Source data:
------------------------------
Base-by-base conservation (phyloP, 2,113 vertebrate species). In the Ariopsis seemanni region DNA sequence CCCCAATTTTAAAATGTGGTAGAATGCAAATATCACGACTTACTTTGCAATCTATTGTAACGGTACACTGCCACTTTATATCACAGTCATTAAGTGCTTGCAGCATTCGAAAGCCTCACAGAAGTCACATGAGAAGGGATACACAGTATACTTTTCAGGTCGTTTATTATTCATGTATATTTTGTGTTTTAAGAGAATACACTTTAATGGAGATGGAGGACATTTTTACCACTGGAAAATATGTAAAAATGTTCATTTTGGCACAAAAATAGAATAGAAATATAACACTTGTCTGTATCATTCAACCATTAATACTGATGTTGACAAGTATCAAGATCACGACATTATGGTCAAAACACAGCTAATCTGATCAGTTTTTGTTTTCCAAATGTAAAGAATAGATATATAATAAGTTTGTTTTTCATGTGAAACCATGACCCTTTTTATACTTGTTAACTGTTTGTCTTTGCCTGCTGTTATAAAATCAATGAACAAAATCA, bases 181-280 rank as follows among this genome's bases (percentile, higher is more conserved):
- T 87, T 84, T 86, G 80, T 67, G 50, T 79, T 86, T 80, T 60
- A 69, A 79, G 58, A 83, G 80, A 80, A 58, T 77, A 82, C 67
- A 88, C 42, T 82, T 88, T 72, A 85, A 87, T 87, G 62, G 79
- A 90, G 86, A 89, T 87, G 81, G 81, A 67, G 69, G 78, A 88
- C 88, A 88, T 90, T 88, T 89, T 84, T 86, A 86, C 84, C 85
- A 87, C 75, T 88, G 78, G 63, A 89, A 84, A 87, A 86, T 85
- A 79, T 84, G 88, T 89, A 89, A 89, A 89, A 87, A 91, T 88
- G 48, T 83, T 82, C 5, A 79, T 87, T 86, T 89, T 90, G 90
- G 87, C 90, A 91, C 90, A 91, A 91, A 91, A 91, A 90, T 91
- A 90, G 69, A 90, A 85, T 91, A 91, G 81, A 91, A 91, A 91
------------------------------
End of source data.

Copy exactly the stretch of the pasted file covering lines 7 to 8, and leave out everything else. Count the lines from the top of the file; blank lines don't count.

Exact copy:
- A 87, C 75, T 88, G 78, G 63, A 89, A 84, A 87, A 86, T 85
- A 79, T 84, G 88, T 89, A 89, A 89, A 89, A 87, A 91, T 88